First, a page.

Friday, September 6, 2013

Just My 2 Cents on Syria

My colleague Shady Grady penned a post which details all of the many different factors at play in Syria and, trust me, there are a lot of different factors going on here.  Anybody who thinks this is an easy situation to deal with is not paying attention.  But rather than jump into the weeds on Syria's civil war, I just want to throw out my feelings on the entire situation as it relates to our involvement and the debate that's taking place in America right now.

First and foremost, I am not a fan of the idea of the United States taking any military action (limited or non-limited) in Syria.  And I say this for several reasons.  One, I do not recall the United States involving itself in the bloody and inhumane civil wars of Rwanda, Darfur or Sierra Leone, so it is difficult for me to buy into the narrative that an injustice has been committed in the world that requires a swift response from the U.S.  Where was that swift response when the Hutus were murdering, raping, maiming, and butchering over half a million Tutsis?  I'm sorry for the people of Syria who have died in this civil war, and I do not raise this point to downplay or diminish in any way the very real suffering that they are still going through as I type these words from the convenience of my safe environment.  Rather, I only raise this point because I can't get away from the glaring inconsistency that exists when the United States government picks and chooses which tragedies it will lift a finger for and which ones it will not.

Second, I am glad that President Obama brought this matter before Congress.  Congress' extremely low
approval rating and general lack of ability to agree on the time of day notwithstanding, the Constitution directs the commander-in-chief to seek approval from the people (aka, the Congress) before unilaterally launching a military attack.  Although you would never know this based on the past 60 years of American military actions.  Congress has not declared war since the Korean war in the 50's, yet since then we've had (i) Vietnam, (ii) Panama, (iii) Desert Storm, (iv) the Afghanistan War, (v) the Iraq War and not to mention all of the hundreds of small military and CIA operations that don't make the papers.  Based on this track record, one would have to conclude that the President is endowed with the power to order troops to do anything without Congressional approval, and, to be sure, the President, as commander-in-chief of the United States armed forces, is allowed to take some actions without Congressional approval.  Specifically, whenever the U.S. or its allies are attacked the President is allowed to act immediately.  Plus there was the passing of the Authorization for Use of Military Force (AUMF) Act after 9/11 that allows the President to basically launch drone strikes and other military excursions ad infinitum so long as they're sort of related to the people who helped plan 9/11.  All of that being said, I'm not happy that we're even talking about war, but if we're going to talk about it I'm happy that we're at least letting the American people weigh in on it via their elected representatives.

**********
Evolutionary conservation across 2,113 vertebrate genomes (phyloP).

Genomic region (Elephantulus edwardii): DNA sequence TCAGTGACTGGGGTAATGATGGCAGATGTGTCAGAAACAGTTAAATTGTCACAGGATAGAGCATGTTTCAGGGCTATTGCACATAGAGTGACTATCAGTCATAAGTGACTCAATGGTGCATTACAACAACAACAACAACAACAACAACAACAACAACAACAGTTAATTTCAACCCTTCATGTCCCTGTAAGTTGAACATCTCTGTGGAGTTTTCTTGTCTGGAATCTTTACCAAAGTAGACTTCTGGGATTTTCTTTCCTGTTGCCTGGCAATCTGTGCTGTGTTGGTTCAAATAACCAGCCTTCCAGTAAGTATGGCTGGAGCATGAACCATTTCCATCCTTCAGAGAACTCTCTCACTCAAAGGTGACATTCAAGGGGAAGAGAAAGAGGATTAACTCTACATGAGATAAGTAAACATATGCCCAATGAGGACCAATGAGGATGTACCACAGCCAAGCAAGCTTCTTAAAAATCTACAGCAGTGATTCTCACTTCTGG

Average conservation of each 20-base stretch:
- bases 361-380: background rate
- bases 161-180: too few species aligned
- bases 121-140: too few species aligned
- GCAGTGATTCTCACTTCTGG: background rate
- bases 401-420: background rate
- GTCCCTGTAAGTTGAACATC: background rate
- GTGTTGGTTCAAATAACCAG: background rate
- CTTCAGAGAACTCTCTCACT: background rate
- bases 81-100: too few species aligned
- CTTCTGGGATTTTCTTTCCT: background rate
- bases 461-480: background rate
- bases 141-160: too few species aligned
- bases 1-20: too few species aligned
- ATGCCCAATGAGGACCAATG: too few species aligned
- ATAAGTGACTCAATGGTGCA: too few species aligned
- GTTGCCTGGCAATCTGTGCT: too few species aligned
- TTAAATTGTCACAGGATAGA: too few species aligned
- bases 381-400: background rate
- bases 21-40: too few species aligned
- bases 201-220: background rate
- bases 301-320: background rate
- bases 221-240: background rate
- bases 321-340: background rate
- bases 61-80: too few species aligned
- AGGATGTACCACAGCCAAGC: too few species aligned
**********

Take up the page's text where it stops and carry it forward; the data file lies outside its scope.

Lastly, I worry that U.S. military action here might cause ripples that will come back to bite us in the end.  When you look back at our previous military action in this region, the United States does not have a great track record.  We basically invade Iraq without just cause and convinced the world that there were weapons of mass destruction when there weren't.  We gave military weapons to the Afghans to help them fight the Russians during "Charlie Wilson's War" and then a decade or so later we're the ones that the Afghan's are using those weapons on when we invaded their country after 9/11.  Heck, even before that Ronald Reagan supplied weapons to Iran in the 1980's during the Iran-Contra affair, and now Iran is one of the biggest threats that we face today -- oh and by the way, they're allies with Syria and have stated that they will retaliate against the U.S. if we attack their ally.  I mean, you couldn't make this stuff up.  One minute we're funding these nations, the next minute we're invading them.  One minute we're slipping them AK's and bazookas under the table, the next minute they're using those weapons on our troops.  Usually a child is able to learn at a young age that when they put their hand on a hot stove that they probably should not do that again.  This is a basic lesson in life that the United States does not seem to have grasped over the past 3 decades of interfering with the middle east.  Yes, I understand the oil industry has deep ties in the middle east region, but does that mean we have to constantly involve and over-involve ourselves in middle eastern affairs at every opportunity?  And Syria, for the record, is not even in the top 30 oil-producing nations in the world - so what are we even doing here?  I don't have a crystal ball, but I see bad things coming from this.  We might be giving other nations in the area who hate us (Russia, Iran, just to name a few) the excuse they've been looking for in order to ramp up their efforts to finally say "enough is enough" when it comes to the United States' presence in the middle east.

Again, these are just some of the thoughts bouncing around in my head as I think about what this military action means for us exactly.

What are your thoughts?
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